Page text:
Western Europe was, as expected, a train wreck. New car registrations fell by a colossal 52.9% year-on-year (YoY) in March and the regional annualised selling rate dropped to just 6.6m units a year, according to data released by LMC Automotive. A fall of this proportion is unprecedented in what is seen as a mature and stable regional market. The spread of coronavirus COVID-19 now dominates regional woes, with widespread government-imposed lockdowns, and subsequent plant closures, having profound effects on both the demand and supply side of the automotive industry. In Italy, new car sales contracted by 85.4% YoY, while the selling rate plummeted to just 266,000 units a year. March saw Spanish registrations fall 69.3% YoY, with a selling rate of just 361,000 units. Similarly, French new car registrations were down 72.2% YoY, with the selling rate managing just 616,000 units a year. For the UK, sales were 44.4% lower YoY — the selling rate dropped to 1.3m units a year. LMC said its base case assumes a V-shaped recovery once the spread of the virus across the region is brought under control, with selling rates picking up through H2 2020. Annual forecast for 2020 is currently pencilled in at 11.7m units, but with extended or further lockdowns through the year, the market could fall well below levels seen during the last Eurozone Crisis (11.5m units in 2013). Interestingly, the Swedish car market saw a comparatively modest fall of 8.6% last month — the ‘softer’ approach by the government on national lockdown reflected in a somewhat lower YoY fall than seen elsewhere.

Will Hyundai be the big winner when COVID-19 ends? we asked this week. As recently as February, Hyundai sold just 6,066 cars in China. This month, an accelerating recovery means the country will almost certainly displace the collapsing US as the brand’s No.2 market behind Korea. With many new models headed for the launchpad in all regions, Hyundai is ready for all eventualities. Hyundai Motor Company (HMC) – as opposed to Hyundai Motor Group (HMG) which includes Kia Motors – has seven plants in South Korea. These, plus the JV operations in China which it shares with BAIC, will be producing most of HMC’s vehicles for the next few weeks; possibly longer. Factories in the US, Brazil, the Czech Republic, Russia, Turkey and India remain offline which means that global capacity, which should be 5.5m cars, is presently way down on normal levels with 10 of 17 fully owned or joint venture factories been taken out of operation.

Hyundai again. Having been busy for a number of years with preparations for an arsenal of high-end Genesis models, it now finds itself in a bind. Should the company pull forward the launch of this premium division in China, or continue with the slowly-slowly approach that has seen Genesis restricted mainly to the US, Canada and South Korea?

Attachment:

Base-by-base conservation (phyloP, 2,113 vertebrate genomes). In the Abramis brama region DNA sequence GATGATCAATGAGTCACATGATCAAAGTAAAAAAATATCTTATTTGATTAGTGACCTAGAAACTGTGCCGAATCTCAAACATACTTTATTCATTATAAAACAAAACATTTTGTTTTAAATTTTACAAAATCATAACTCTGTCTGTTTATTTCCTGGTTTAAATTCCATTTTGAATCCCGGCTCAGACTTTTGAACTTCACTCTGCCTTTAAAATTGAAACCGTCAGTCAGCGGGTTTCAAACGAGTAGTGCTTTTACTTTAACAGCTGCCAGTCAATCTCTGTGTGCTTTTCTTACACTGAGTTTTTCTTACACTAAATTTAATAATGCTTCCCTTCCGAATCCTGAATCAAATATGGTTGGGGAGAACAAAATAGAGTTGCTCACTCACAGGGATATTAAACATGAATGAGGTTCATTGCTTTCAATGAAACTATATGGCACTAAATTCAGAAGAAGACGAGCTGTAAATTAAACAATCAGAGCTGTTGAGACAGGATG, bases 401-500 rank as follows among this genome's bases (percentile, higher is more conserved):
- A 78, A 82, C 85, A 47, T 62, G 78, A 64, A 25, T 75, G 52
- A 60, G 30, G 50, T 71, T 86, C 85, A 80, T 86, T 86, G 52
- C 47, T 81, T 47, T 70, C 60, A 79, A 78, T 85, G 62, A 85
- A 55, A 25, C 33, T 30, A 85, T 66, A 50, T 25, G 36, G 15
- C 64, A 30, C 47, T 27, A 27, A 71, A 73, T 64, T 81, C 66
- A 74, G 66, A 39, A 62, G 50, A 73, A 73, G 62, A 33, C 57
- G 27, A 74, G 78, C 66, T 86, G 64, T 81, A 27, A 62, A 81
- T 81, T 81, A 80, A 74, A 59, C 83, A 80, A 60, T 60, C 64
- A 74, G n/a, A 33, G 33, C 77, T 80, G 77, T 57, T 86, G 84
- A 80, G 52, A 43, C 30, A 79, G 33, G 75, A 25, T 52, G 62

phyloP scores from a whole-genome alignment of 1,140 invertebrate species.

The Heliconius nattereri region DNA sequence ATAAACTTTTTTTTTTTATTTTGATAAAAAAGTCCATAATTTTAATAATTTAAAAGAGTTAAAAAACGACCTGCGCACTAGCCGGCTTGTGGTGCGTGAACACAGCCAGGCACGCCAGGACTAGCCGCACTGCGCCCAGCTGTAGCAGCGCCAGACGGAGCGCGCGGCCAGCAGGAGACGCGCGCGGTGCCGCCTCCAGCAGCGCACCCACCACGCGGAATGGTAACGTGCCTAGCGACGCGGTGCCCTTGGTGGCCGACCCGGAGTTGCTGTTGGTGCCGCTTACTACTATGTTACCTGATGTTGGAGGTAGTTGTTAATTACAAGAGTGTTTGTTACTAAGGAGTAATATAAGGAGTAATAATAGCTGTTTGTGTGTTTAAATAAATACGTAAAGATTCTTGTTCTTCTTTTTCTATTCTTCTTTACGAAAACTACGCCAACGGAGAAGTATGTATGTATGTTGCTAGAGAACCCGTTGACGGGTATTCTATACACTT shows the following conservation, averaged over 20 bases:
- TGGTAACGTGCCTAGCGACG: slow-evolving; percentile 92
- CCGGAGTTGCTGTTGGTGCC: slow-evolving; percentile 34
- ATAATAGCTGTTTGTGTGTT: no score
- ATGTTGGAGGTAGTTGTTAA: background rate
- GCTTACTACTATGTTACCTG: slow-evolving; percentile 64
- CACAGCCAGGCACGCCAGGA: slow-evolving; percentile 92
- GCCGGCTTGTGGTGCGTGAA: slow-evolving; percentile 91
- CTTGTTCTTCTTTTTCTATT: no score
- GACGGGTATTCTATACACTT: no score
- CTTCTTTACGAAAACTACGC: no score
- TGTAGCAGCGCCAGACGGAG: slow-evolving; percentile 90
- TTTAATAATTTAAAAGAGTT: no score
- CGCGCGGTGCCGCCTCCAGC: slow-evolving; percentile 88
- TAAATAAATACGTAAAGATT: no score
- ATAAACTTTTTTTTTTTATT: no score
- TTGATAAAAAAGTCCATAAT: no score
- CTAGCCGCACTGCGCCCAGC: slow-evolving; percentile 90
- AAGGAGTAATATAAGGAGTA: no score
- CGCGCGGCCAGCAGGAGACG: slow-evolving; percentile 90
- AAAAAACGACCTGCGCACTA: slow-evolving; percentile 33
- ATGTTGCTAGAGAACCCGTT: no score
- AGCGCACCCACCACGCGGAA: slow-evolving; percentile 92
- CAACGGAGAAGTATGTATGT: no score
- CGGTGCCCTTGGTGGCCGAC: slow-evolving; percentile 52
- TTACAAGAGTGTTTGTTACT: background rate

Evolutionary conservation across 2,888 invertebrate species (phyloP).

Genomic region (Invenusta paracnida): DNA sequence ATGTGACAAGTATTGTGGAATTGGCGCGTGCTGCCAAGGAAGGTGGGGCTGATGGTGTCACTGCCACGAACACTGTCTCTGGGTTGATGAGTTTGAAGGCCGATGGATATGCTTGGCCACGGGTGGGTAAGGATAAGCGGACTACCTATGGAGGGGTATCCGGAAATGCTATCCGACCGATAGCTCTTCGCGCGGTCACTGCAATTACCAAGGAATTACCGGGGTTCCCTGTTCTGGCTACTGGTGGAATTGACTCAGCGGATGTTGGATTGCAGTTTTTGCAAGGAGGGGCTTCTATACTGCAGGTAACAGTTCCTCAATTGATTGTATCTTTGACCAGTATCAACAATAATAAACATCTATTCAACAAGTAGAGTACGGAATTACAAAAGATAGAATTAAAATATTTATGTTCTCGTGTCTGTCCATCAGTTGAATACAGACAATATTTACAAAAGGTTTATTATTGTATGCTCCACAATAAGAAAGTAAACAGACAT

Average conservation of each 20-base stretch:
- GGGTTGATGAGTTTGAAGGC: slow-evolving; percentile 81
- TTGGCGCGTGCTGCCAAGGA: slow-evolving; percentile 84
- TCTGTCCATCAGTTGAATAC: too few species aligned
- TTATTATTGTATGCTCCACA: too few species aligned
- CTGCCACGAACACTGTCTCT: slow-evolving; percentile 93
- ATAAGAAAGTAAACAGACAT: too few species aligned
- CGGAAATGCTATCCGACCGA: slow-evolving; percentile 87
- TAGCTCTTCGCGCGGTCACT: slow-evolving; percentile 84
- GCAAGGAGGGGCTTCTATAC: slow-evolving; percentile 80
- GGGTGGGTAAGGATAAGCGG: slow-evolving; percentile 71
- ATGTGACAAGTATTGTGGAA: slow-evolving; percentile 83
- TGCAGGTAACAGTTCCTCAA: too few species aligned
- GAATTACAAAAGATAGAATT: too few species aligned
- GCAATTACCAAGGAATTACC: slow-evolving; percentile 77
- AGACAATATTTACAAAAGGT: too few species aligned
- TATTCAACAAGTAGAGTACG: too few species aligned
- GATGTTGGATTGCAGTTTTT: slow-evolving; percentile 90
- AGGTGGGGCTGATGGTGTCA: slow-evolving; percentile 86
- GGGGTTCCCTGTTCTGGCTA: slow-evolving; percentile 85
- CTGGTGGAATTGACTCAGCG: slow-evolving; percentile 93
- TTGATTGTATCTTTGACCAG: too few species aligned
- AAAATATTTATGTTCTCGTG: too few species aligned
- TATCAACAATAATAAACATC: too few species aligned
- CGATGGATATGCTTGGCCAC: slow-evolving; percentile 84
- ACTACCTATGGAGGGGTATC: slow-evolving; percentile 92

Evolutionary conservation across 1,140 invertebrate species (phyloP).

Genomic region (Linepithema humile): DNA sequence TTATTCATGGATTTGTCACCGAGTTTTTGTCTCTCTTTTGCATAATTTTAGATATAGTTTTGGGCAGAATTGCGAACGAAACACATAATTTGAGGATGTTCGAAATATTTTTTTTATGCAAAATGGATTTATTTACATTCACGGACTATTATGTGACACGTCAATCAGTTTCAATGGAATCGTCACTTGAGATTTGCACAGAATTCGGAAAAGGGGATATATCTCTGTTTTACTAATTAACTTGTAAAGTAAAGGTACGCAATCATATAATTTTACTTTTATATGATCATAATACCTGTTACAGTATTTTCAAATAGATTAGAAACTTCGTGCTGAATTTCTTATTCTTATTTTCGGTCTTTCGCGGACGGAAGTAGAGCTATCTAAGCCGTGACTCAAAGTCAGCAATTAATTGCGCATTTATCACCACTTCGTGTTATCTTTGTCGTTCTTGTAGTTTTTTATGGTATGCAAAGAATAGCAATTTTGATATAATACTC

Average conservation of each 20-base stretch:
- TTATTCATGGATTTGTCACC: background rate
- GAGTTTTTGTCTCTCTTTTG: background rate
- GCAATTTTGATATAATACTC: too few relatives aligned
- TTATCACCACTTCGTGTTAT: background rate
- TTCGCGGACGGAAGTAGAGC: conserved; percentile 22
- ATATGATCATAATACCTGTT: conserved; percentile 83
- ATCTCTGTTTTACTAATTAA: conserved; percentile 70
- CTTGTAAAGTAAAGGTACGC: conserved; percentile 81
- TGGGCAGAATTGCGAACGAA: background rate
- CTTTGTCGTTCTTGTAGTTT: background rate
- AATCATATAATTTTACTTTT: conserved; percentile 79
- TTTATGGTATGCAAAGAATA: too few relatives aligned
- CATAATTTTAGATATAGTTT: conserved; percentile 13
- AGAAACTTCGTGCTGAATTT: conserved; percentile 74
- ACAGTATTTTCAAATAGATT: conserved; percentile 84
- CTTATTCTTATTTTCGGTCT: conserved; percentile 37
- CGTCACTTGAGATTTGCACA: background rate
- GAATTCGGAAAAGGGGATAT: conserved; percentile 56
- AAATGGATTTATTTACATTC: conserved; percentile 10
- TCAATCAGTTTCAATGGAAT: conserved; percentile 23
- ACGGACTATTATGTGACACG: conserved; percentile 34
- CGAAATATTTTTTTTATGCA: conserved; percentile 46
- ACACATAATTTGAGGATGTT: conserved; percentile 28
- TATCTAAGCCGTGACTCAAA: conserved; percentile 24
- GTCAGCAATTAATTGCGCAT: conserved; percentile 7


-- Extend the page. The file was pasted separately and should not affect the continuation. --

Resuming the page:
With Brazil having become Fiat’s number one market even before COVID-19, the launch of a new Strada is even more newsworthy than it might otherwise have been. The small pick-up also arrives as registrations for March show the brand still in third place but closing on Volkswagen and Chevrolet. While FCA pursued a policy of choosing not to replace Fiat models which had once been big sellers in the European market, the opposite strategy has been pursued in Brazil, with obvious results.

Skoda has many electrified models on the way, including the Kodiaq iV, Octavia iV and Octavia RS iV petrol plug-in hybrids, with the fully electric Enyaq iV due to join the Citigoe iV. This armada is being led by the company’s biggest, most expensive car, the Superb, in 1.4-litre iV form. We gave it a look over.

In today’s car interior, space in front of the wheel remains a priority with the explosion of added content and features. In tomorrow’s car, the space behind the wheel of the self-driving car will be transformed into a comfortably designed control and entertainment centre. To learn more, we talked with Jean-Arthur Madelaine Advenier, head of interior design for Citroen. Minimalistic, colourful interiors using organic materials and 3D printing to personalise and customise is the order of the day.

Of course, our extensive COVID-19 coverage has continued. We have it all packaged in a free to read daily update which includes a case counter and, newly added today, running jobs furloughed and unit production loss data updated regularly by ACEA.

Stay home (where still applicable), stay safe and have a great Easter break.

Graeme Roberts, Deputy Editor,